Presentation on theme: "Soft Tissue Rheumatism Gary Kunkel, M.D. Division of Rheumatology November, 2005."— Presentation transcript:
Soft Tissue Rheumatism Gary Kunkel, M.D. Division of Rheumatology November, 2005
Objectives Recognize key features of the most common types of bursitis and tendonitis. Describe the general approach to management of bursitis and tendonitis. Recognize the clinical presentation and features of polymyalgia rheumatica and distinguish it from temporal arteritis. Identify the key clinical features and approach to management of fibromyalgia.
Soft Tissue Rheumatism A diverse group of disorders related to musculoskeletal symptoms and disturbances which do not involve intraarticular structures. Passive/active range of motion is a useful tool in distinguishing these conditions from joint problems. –Bursitis/Tendinitis –Polymyalgia Rheumatica –Fibromyalgia
Bursitis Bursa –Sac-like structure –Facilitates motion of muscles and tendons over bony prominences Bursitis –“itis” = inflammation –Inflammation and/or degeneration
Etiology of Bursitis Trauma Chronic overuse or irritation Infection –DM, EtOH, Immunosuppression –Skin portal of entry –Inflammatory bursal fluid (>50,000 wbc/µl) Systemic inflammatory diseases –RA, Gout, CPPD
Symptoms of Bursitis Localized tenderness Swelling if near body surface Warmth and Erythema Pain with local pressure Pain with motion in some cases, but normal passive range of motion.
Olecranon Bursitis Swelling over point of elbow Usually minimally painful except with direct pressure Elbow motion is normal (typically) Common site for septic bursitis –Erythema –Warmth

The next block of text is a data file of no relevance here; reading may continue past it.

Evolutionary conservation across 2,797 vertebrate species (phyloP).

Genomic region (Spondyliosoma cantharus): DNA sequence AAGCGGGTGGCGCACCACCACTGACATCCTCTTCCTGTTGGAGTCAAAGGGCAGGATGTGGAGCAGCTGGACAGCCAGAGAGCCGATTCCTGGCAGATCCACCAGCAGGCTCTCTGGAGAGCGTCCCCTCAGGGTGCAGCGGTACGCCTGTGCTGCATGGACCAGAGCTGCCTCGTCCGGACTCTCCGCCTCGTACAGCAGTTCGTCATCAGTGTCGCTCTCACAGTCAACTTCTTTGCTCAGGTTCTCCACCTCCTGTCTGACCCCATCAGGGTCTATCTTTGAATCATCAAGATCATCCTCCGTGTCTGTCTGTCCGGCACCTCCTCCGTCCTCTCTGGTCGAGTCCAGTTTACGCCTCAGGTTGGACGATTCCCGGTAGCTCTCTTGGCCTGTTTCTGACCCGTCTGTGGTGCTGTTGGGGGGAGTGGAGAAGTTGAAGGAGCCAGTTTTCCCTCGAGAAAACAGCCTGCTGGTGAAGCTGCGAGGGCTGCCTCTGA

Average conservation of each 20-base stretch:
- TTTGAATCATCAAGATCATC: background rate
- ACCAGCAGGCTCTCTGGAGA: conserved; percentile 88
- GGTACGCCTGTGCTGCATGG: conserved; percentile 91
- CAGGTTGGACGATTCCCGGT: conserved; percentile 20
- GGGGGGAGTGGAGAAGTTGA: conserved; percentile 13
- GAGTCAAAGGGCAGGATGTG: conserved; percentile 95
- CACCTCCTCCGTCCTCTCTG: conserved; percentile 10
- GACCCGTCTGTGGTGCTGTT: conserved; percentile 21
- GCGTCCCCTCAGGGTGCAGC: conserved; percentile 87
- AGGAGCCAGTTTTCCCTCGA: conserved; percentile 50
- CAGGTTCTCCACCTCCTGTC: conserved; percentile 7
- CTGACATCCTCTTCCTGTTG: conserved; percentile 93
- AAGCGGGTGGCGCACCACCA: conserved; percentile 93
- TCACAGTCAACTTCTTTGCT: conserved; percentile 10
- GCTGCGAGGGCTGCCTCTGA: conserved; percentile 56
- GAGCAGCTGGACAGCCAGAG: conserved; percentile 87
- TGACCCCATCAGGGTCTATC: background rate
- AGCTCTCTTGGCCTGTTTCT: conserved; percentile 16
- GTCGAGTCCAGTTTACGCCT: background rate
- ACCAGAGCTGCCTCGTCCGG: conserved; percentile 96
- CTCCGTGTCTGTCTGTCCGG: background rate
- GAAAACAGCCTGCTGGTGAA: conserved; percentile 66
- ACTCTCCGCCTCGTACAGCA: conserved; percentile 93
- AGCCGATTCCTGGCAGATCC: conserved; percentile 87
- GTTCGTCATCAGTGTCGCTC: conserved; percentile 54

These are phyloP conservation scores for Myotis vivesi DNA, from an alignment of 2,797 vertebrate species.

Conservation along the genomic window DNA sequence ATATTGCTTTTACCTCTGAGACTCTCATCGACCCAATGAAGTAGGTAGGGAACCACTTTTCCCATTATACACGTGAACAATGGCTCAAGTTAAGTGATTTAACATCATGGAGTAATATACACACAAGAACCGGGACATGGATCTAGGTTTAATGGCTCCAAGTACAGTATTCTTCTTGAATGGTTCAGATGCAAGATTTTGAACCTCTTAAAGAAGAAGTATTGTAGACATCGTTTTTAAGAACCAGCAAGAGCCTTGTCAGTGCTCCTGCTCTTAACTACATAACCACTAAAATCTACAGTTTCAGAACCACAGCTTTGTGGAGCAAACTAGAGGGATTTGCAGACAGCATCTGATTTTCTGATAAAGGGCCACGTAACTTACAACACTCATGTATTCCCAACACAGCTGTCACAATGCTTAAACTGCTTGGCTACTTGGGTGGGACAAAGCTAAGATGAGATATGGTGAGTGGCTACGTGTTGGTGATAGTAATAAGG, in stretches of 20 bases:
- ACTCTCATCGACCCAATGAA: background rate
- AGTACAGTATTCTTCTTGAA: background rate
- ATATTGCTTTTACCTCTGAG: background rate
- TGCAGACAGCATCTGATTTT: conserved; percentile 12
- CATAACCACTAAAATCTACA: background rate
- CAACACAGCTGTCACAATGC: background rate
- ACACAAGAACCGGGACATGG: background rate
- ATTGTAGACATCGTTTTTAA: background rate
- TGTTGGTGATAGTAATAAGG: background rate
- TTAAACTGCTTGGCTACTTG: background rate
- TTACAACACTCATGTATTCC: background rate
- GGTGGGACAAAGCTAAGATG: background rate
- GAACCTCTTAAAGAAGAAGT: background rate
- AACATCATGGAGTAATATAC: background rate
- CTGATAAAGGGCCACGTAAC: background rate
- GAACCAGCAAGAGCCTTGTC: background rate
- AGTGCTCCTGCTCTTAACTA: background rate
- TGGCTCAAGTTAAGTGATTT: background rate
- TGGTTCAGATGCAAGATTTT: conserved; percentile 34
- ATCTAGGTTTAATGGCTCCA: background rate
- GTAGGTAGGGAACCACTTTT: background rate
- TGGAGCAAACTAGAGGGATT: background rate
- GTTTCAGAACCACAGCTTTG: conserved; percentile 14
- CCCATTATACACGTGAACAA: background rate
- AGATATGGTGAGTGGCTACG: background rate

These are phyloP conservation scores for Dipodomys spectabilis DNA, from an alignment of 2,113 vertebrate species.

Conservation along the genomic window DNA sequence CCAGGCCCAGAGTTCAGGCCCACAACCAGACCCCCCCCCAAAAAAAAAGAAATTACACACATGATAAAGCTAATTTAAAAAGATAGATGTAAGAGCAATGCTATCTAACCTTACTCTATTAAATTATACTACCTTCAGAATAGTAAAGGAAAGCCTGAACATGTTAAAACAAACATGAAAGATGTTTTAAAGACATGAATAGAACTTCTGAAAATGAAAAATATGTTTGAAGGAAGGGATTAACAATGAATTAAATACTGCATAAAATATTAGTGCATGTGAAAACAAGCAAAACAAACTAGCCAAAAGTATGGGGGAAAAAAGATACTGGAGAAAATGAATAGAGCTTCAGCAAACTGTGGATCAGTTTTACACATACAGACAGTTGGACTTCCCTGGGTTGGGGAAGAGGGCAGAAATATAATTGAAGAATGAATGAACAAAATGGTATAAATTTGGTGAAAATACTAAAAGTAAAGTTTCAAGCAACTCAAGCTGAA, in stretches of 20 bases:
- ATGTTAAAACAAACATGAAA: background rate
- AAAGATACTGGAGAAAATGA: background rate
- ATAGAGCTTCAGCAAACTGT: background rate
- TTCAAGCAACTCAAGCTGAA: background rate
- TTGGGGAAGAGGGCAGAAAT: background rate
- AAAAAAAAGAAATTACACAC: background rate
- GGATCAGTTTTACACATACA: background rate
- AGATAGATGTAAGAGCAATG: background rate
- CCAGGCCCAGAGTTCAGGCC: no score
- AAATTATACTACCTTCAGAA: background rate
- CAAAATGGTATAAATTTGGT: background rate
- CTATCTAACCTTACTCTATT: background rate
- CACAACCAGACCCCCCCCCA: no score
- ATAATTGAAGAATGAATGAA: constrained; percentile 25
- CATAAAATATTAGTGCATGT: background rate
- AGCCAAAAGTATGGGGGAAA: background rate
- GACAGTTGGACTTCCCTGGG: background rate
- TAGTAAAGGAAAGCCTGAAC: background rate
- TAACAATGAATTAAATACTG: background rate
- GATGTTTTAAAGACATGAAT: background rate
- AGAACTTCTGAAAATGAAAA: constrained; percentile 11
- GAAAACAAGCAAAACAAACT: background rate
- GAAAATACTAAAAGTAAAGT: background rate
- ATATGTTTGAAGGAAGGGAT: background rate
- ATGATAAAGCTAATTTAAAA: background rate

Trochanteric bursitis Located at gluteal insertion into greater trochanter Aching lateral hip and thigh –Lying down –Walking Exam –Tender to deep palpation –Pain with active hip abduction against resistance
Bursitis – other common locations Ischial bursitis – “weaver’s bottom” Prepatellar bursitis – “housemaid’s knee” Anserine bursitis –Medially 4 cm below the knee joint line –Pain climbing stairs –Women –Obesity –Diabetes mellitus –Knee osteoarthritis
Tendinitis Tendon = dense fibrous connective tissue connecting muscle to bone –Tendon sheath – covers tendons in friction areas Synovial and fibrous layer –Paratenon Tendinitis –injury, inflammation, or degeneration of tendon (tendinosis) Tenosynovitis –inflammation of the tendon sheath
Symptoms and Signs of Tendinitis Pain with motion, especially against resistance Night pain Exam –Swelling, warmth, tenderness on palpation –Pain with passive stretching –Pain with active motion against resistance –Normal joint range of motion on passive testing
Lateral epicondylitis “tennis elbow” Origin of hand and wrist extensors –Repetitive wrist extension and pronation/supination Exam –Point tender over lateral epicondyle –No swelling –Normal elbow motion –Pain with resisted wrist extension Path – degeneration >> inflammation –Vascular and fibroblastic hyperplasia –Abnormal collagen deposition
Resisted wrist extension
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Medial Epicondylitis “Golfer’s Elbow” AKA – forehand elbow! Origin of flexor carpi radialis Exam: –Point tender over medial epicondyle –Resistance to wrist flexion exacerbates pain